Building a Democratic Hedonism Part Three

In part one, I discussed how to build a democratic hedonism through sex education that was inspired by Joseph Fischel’s book Screw Consent. The first post focused on developing our sexual emotions and I offered that one route to do that is by bringing in guest speakers.

In part two, I applied educator Louisa Allen’s notion of “discourse of erotics” to help develop our sexual mind. The discourse of erotics is meant for people to understand each other’s perspectives and hopefully develop a loving attitude.

In this final post, I’ll be looking at ways to develop the sexual body by applying Philosopher Richard Schusterman’s notion of somaesthetics since our bodies have also been influenced by culture and social norms.

So what is somaesthetics? Somaesthetics is also meant to correct our bodily performances by improving certain directions of our body. One can see this in various movements such as dancing or zazen sitting. Shusterman also uses the Feldenkrais Method and the Alexander Technique as examples of involving different ways to perform the body in order to correct bodily performance so that one can live life more functionally and pain-free. We must condition our body, or sometimes we must pay attention to what the body really wants and go with the flow with the body. We have to bodily condition ourselves, and correct ourselves to get rid of our bodily bad habits and use the body as a site for bodily awareness, and not simply go through an unconscious trial and error to correct ourselves.By focusing on our intellectual bodily consciousnesses, our knowledge and performance improves what we are doing.

Challenging the oppressive nature of the body involves a somaesthetic diagnosis of the body as well as the feelings associated with the bodily habits. The diagnosis also includes ways and techniques that limits the body from institutional backgrounds which can formulate various methods inculcating them so that these oppressive measures can be overcome. The body is shaped through institutional powers, such as norms of bodily health, beauty, ways of movement, and even our categories of sex and gender are constructed in a way to reflect and sustain social forces.

How various influences around us inform our bodily habits

The example Shusterman gives is how women have been normalized to eat, speak, sit, walk, and copulate in a certain way that could “both reflect and reinforce such gender oppression.” Yet, challenging these norms are difficult because the body has been habituated to these motions. However, “[a]ny successful challenge of oppression should thus involve somaesthetic diagnosis of the bodily habits and feelings that express the domination as well as the subtle institutional rules and methods of inculcating them, so that they, along with the oppressive social conditions that generate them, can be overcome.” These bodily habits are so ingrained that we may display prejudices toward different races, genders, or ethnic groups even if we can rationally argue for tolerance, the visceral grip of the prejudices are strong even if we deny we have them. For example, many people may logically realize that being a racist is a vice. Yet, people may unconsciously show signs of apprehension or anxiety when they are around people of color in the United States. These feelings can go beneath our explicit consciousness, but they resist correction because while we can call racism wrong through argumentation, we forget to correct bodily expressions which have been ingrained with habituation. Often, we deny we have racial prejudices because we do not realize we feel them. Thus, not only is argumentation against the unjust social institutions needed, but so is a method to develop a way to control or expunge these bodily feelings. Being more aware of one’s bodily relations toward others can help ameliorate the conflicts between others and improve one’s behavior toward others in much wider social and political contexts.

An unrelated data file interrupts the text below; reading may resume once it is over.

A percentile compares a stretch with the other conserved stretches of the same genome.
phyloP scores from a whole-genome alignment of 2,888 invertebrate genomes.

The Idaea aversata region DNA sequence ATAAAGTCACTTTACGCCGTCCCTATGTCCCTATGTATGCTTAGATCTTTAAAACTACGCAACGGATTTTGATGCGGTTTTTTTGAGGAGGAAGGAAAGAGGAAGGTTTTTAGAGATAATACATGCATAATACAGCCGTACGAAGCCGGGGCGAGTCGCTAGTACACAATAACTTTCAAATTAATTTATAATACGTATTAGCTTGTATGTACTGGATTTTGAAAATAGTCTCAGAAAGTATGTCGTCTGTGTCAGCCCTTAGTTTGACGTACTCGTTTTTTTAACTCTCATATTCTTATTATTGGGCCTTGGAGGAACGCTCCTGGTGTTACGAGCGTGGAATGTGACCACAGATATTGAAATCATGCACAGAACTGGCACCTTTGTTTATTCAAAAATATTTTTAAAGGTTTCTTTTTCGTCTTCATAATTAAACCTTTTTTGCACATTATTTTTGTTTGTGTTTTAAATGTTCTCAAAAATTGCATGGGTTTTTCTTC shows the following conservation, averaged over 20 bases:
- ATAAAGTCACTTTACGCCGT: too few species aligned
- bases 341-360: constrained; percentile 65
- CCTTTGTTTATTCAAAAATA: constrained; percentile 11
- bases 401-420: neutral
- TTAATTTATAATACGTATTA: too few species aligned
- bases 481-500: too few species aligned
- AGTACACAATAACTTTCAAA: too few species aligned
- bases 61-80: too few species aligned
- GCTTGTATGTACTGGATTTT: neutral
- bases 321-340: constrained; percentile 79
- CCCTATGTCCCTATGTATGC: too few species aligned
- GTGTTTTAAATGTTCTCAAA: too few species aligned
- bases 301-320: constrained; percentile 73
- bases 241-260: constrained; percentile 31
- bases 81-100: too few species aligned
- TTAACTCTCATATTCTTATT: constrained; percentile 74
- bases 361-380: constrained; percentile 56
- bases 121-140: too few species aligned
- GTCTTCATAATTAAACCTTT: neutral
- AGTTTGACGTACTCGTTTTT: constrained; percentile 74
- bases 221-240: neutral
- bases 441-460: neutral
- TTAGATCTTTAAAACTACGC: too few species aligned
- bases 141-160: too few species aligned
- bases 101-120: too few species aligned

Apply somaesthetics to sex. The partners involved experience their own interests and pleasures and maneuver their own bodies so that they increase pleasures as well. For example, by having a good body image, one will be more comfortable with the sexual act, and thereby gain more pleasure. Being present at the moment during the sexual act is a way of getting lost in the moment. If people are worried about the body, then they are not “in the moment” and the experience is ruined or blunted. If this is repeated, they may avoid sexual activities or sexual experiences altogether.

Good sex education will give students the opportunity to “work on themselves” by investigating the power relations in society regarding the sexual body. Dominant social norms can bring about somatic social norms such that people perform bodily habits but can actually be oppressive which could inform our sexual scripts. So how do we correct our bodily sexual habits?

My first example is simply interacting with others who are sexual minorities. People may be repulsed with transgender people, those who are same-sex oriented, or polyamorous people. People can react against them where the result is ostracization, harm, or death of the sexual minority. Even if people, in their mind, have no problem with sexual minorities, people may have a somatic reaction that is harder to control. Their body may react with contempt, disgust, or even some fetishized fascination. I do not have a notion of what sort of somatic corrective there can be. I leave that up to psychosomatic professionals. What I want to propose is simply being aware of what other people’s bodies are doing, which can be really challenging since they may not notice their own bodily reactions. Bodily habits could be ingrained and we consider those bodily movements as normal. It is not until we reach a point where someone points this out to us or we feel uncomfortable with our bodily movement where we recognize a problem. Again, like before, I am not offering any corrective; I want to acknowledge the problem and hope that others will recognize the issue. The corrective can come from psychosomatic therapists which can then inform sex educators.